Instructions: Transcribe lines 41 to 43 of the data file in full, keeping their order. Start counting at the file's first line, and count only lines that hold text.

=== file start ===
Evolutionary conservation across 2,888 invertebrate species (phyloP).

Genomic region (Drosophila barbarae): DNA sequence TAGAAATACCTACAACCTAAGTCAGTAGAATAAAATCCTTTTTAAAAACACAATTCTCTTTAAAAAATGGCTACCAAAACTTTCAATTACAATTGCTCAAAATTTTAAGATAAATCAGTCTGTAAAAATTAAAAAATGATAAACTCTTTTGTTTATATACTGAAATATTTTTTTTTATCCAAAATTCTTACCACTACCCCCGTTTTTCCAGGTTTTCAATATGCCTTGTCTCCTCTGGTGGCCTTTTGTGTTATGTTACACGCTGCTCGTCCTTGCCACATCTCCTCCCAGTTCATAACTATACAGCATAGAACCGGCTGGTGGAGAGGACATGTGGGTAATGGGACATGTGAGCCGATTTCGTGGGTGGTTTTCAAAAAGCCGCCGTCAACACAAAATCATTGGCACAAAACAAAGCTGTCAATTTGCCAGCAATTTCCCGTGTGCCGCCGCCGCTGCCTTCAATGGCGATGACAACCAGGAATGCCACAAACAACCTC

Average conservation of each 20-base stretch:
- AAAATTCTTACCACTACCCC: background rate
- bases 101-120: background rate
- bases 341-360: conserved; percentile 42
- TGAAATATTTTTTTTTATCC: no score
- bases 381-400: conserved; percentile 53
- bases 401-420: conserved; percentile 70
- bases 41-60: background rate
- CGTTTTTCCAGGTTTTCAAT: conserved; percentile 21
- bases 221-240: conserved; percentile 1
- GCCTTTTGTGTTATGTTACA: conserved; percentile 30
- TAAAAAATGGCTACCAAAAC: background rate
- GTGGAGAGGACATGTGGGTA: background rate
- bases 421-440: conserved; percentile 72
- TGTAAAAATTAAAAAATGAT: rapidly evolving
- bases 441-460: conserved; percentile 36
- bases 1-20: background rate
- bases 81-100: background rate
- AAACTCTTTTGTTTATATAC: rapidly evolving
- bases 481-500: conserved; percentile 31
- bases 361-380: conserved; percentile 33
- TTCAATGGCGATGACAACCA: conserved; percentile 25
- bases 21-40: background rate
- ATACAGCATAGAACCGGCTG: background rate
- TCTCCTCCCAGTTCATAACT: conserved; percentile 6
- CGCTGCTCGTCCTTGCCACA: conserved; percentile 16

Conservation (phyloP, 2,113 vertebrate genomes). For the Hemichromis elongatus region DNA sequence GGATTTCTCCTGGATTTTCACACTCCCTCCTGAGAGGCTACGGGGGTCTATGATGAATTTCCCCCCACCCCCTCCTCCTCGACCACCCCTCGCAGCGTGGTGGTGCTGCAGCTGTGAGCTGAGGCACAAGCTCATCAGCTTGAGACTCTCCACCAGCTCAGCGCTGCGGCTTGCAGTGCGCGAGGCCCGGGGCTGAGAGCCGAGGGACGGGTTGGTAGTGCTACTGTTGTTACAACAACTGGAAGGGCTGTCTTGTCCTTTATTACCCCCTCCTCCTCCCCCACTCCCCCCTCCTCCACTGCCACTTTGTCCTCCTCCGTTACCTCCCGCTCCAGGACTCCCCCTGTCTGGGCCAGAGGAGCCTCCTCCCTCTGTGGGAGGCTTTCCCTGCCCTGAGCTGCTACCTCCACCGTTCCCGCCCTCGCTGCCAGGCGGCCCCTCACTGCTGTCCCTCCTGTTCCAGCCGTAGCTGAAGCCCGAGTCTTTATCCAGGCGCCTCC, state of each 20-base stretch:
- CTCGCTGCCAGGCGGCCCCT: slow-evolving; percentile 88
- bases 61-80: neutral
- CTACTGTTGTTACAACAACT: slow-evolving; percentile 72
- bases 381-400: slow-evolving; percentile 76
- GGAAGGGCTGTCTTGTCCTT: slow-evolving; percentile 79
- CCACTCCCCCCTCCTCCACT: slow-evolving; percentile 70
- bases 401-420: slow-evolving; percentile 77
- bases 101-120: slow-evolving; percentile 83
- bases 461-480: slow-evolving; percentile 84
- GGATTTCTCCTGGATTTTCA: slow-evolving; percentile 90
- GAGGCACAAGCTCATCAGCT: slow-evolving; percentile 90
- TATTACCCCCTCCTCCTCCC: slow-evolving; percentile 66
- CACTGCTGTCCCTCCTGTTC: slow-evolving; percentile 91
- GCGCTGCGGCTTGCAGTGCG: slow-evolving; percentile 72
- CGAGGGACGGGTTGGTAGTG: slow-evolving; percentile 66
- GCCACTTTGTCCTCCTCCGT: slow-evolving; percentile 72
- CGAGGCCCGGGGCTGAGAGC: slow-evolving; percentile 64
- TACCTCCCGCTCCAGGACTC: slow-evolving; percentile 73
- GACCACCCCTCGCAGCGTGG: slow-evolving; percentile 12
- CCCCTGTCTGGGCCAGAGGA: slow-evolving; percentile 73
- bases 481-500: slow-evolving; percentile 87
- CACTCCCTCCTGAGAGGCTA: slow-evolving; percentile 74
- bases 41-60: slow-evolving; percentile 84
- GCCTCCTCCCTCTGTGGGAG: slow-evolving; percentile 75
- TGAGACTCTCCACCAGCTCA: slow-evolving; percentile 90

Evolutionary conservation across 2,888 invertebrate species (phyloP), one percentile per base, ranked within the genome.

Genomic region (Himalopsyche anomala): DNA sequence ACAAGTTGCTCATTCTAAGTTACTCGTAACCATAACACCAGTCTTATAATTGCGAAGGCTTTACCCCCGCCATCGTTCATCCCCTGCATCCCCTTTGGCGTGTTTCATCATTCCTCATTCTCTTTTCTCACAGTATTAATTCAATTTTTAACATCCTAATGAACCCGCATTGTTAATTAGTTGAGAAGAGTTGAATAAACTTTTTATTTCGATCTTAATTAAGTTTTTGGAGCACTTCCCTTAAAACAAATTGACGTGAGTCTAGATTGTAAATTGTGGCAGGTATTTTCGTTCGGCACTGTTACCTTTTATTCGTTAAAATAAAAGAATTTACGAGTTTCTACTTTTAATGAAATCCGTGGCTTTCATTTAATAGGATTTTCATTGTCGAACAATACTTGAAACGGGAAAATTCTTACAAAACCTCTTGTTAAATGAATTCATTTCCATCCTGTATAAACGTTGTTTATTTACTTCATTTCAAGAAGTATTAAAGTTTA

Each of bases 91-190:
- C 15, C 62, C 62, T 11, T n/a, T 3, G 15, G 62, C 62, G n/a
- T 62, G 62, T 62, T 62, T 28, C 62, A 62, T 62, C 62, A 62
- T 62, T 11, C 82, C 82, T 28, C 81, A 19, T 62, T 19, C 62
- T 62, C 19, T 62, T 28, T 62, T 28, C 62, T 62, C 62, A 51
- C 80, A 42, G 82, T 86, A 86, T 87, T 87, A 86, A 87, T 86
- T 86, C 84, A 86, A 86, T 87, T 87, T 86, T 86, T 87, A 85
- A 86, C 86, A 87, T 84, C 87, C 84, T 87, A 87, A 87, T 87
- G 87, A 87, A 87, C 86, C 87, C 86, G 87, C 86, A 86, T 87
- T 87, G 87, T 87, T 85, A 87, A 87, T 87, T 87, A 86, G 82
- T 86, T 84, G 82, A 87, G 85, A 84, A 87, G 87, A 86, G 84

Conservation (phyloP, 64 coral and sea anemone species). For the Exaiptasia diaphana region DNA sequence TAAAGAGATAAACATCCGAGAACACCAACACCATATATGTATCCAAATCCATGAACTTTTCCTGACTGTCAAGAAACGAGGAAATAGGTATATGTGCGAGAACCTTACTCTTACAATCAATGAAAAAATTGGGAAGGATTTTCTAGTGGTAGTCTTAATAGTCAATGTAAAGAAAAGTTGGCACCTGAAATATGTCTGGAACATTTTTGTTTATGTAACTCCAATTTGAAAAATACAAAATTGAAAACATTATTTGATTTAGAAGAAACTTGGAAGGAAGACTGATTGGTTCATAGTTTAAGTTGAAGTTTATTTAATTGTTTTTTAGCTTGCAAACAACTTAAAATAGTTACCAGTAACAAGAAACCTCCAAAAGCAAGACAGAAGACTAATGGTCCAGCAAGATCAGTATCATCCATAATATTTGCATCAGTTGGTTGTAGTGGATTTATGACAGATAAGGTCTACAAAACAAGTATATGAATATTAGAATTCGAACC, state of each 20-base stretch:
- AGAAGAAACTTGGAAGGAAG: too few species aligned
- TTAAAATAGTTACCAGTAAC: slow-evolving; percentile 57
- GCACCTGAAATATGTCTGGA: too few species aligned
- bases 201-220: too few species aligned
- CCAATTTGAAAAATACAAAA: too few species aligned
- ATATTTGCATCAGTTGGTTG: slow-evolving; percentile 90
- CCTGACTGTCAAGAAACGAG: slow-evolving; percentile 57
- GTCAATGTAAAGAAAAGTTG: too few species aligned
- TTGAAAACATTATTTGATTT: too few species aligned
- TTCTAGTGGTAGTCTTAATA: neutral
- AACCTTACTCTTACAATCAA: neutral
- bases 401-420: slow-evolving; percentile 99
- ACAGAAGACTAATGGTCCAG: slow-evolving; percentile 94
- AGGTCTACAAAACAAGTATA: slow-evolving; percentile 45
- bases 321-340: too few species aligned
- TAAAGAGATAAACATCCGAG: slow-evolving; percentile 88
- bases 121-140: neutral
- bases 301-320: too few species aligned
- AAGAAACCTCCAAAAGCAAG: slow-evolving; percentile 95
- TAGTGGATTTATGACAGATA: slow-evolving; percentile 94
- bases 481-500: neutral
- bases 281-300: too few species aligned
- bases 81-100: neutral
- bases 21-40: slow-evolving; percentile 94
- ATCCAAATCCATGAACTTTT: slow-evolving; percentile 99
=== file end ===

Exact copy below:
- TATTACCCCCTCCTCCTCCC: slow-evolving; percentile 66
- CACTGCTGTCCCTCCTGTTC: slow-evolving; percentile 91
- GCGCTGCGGCTTGCAGTGCG: slow-evolving; percentile 72